DUMITRU
Harry Cabluck  /  AP file
Frances Dumitru, right, who has Parkinson's disease, sits in her wheelchair during a Texas Legislature committee discussion on stem cell research April 11 in Austin, Texas. Advocates of stem cell research are meeting in Texas this weekend to plan a strategy for raising research funds.
updated 6/9/2005 6:51:36 PM ET 2005-06-09T22:51:36

Scientists gather routinely at the Texas Medical Center to share research. But they are meeting this weekend in enemy territory for a war-room session on political strategy.

Advocates of embryonic stem cell research from the fields of academia, politics, health care and medicine — including South Korean cloning pioneer Hwang Woo-suk — are plotting ways to quell opposition and get the research money flowing.

“The choice of Texas for the meeting is symbolic,” said Bernard Siegel, executive director of the Genetics Policy Institute, the host of the meeting at Baylor College of Medicine. “Lost in the focus on the federal legislation are the brutal state-by-state battles being waged for this research.”

'A war on behalf of science'
President Bush’s home state is one of several debating limits on stem cell research. As the legislative session ended last month with no action on the issue, Republican Gov. Rick Perry said it was “fine with me” if another state took the lead role in such research.

“This is a war on behalf of science,” said Neal Lane, a senior research fellow at the James A. Baker III Institute for Public Policy at Rice University, a co-sponsor of the meeting.

Research into embryonic stem cells — which can morph into all kinds of human tissue, providing possible treatments for Parkinson’s disease, diabetes and spinal cord injuries — has ignited a new right-to-life battle.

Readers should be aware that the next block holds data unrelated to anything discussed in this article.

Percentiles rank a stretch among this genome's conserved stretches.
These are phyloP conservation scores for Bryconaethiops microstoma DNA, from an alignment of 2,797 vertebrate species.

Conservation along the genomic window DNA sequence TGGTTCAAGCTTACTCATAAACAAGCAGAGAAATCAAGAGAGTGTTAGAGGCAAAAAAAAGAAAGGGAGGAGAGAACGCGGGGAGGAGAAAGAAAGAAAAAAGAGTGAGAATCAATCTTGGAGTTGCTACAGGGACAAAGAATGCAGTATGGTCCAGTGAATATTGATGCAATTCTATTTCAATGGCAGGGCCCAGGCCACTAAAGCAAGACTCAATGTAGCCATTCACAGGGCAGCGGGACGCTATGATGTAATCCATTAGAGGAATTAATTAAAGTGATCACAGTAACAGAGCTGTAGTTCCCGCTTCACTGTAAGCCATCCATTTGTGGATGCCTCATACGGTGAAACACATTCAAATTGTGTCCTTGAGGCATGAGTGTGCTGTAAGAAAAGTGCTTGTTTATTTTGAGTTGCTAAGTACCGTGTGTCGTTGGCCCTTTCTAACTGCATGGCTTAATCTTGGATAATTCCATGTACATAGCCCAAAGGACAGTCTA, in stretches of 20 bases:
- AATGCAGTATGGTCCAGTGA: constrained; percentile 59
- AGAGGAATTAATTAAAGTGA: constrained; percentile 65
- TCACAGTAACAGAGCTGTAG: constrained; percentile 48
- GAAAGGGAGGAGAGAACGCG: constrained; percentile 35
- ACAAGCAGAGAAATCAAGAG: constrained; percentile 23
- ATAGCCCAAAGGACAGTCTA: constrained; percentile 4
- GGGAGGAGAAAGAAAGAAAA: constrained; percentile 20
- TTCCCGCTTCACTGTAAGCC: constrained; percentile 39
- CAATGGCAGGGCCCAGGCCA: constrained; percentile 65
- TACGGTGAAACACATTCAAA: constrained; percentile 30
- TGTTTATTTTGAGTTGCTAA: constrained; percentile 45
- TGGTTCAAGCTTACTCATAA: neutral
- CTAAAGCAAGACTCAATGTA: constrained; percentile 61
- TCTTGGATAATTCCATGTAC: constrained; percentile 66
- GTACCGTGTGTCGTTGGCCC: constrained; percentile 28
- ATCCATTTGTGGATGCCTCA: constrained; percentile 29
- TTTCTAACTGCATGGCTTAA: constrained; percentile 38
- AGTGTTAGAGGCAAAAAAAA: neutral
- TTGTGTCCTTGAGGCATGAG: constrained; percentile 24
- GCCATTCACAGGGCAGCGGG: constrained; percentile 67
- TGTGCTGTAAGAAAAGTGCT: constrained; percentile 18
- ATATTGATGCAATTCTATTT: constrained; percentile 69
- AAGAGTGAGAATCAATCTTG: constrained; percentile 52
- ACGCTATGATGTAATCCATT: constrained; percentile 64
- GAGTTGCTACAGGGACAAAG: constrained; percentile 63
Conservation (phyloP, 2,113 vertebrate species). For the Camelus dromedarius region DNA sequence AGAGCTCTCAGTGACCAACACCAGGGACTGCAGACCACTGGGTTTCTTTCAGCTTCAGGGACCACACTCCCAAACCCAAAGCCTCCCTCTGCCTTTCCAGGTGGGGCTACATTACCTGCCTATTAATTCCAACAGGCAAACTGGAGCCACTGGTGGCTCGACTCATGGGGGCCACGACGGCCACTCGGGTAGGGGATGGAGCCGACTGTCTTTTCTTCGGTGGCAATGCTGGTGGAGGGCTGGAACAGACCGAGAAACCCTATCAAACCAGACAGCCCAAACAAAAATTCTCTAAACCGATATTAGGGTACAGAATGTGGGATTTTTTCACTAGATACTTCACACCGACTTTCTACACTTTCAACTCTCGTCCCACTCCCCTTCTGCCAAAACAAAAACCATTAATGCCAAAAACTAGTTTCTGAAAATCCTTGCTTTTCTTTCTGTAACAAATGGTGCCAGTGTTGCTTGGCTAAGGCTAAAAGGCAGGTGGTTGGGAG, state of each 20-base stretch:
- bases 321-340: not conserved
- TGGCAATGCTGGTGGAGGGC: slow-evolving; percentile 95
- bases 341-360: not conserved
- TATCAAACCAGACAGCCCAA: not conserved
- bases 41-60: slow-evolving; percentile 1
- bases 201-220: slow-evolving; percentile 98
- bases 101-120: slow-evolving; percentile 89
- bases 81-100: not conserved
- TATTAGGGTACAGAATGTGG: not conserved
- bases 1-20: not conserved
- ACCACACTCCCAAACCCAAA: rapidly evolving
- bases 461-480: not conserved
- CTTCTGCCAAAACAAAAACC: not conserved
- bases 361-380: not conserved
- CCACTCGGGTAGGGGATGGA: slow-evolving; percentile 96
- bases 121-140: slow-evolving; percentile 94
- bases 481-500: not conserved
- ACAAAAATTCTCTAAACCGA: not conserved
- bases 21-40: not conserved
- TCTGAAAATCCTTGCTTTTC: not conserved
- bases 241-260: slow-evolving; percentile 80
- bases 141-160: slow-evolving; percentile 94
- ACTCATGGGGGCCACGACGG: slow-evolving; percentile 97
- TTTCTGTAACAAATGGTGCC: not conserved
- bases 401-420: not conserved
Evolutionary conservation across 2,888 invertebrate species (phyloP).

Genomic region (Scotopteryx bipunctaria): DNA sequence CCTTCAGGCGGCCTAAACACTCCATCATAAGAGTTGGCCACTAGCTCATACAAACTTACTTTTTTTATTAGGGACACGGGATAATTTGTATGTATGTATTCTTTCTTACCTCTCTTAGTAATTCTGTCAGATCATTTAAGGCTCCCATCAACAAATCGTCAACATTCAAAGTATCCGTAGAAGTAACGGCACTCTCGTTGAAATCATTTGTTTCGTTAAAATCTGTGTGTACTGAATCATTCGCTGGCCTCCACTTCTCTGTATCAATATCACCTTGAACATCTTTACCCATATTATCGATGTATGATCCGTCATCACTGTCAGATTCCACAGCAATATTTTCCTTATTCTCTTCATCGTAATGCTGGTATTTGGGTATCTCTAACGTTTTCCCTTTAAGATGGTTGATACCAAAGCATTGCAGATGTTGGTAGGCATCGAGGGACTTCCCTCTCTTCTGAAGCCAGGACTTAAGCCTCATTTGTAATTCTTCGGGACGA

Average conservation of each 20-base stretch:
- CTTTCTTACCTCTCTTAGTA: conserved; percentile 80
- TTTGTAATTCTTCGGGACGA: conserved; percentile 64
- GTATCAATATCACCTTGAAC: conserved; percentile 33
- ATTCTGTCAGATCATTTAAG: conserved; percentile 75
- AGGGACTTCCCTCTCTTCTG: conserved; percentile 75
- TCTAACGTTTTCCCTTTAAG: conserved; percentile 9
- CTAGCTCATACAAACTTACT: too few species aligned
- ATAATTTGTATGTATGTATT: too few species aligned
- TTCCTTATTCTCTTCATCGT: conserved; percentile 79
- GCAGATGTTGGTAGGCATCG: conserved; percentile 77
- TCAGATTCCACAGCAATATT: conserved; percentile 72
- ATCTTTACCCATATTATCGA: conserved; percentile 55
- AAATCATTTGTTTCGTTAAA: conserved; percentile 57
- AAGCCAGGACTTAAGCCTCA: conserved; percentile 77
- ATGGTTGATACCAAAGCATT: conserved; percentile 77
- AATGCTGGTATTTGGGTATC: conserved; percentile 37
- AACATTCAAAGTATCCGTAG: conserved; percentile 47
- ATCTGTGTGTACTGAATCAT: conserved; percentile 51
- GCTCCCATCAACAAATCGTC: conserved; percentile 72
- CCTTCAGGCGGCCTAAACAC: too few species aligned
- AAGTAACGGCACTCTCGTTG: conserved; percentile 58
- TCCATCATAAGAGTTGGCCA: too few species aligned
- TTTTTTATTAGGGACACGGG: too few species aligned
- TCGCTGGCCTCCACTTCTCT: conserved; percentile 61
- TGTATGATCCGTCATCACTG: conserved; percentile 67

Opponents, including the president, argue that retrieving stem cells from human embryos, which are destroyed in the process, is tantamount to murder. Bush has threatened to veto a bill in Congress that would lift restrictions on federal money for embryonic stem cell research.

And although the administration does not bar private or state funding of such projects, U.S. researchers say a lack of federal support is severely hampering their efforts.

An oasis of support
Houston’s medical center is an oasis of support for the proponents gathering this weekend. They say the embryos largely come from fertility clinics, where the unused ones would be destroyed anyway, and that the potential benefits to people suffering from disease and injury are vast.

But Texas’ conservative politics sit just outside the renowned medical center. During the last legislative session, lawmakers considered bills that would ban human cloning and the use of state money to destroy human embryos.

A less extreme bill proposed a ban on human cloning to make babies but would have allowed therapeutic cloning to create embryos for harvesting stem cells to treat disease. So far only Hwang and his team in South Korea are the only scientists who have succeeded at therapeutic cloning.

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None of the bills made it out of committee.

Siegel said legislation like some of the measures considered in Texas “sends a message to the biotech community: ’We’re not in favor of scientific research.”’

About 150 people are expected at the stem cell policy summit, where Siegel said he hopes to come away with lobbying and campaign tactics for pushing favorable legislation through the states and Congress.

Of the dozen sessions over two days, only two focus on pure science. The rest have titles such as, “The Stem Cell Agenda for the Second Bush Term” or “Building the Stem Cell Constituency: Effective Advocacy at the Grassroots Level.”

Focus on education
Dr. Beverly Nuckols, a board member of Texas Alliance for Life, said she plans to listen but remains unconvinced.

“I’m all for stem cell research,” she said. “I’m just not going to kill anybody for it.”

Nuckols said her group and others like it support the use of adult stem cells. Researchers, however, say those cells are less versatile and are sometimes damaged by the health problems of the adult.

Lane said persuading an entrenched opposition is tricky.

“If you believe that a human egg is now suddenly a human life, it’s very difficult to have a discussion,” he said. “Scientists need to engage the public and explain the potential.”

Lane and Paul Mandabach, the lead political consultant on California’s successful Proposition 71, in which voters approved $3 billion for stem cell research, said educating opponents is the only way to win.

“As the realities of these cures become clear, the morality arguments will be lessened,” Mandabach said.

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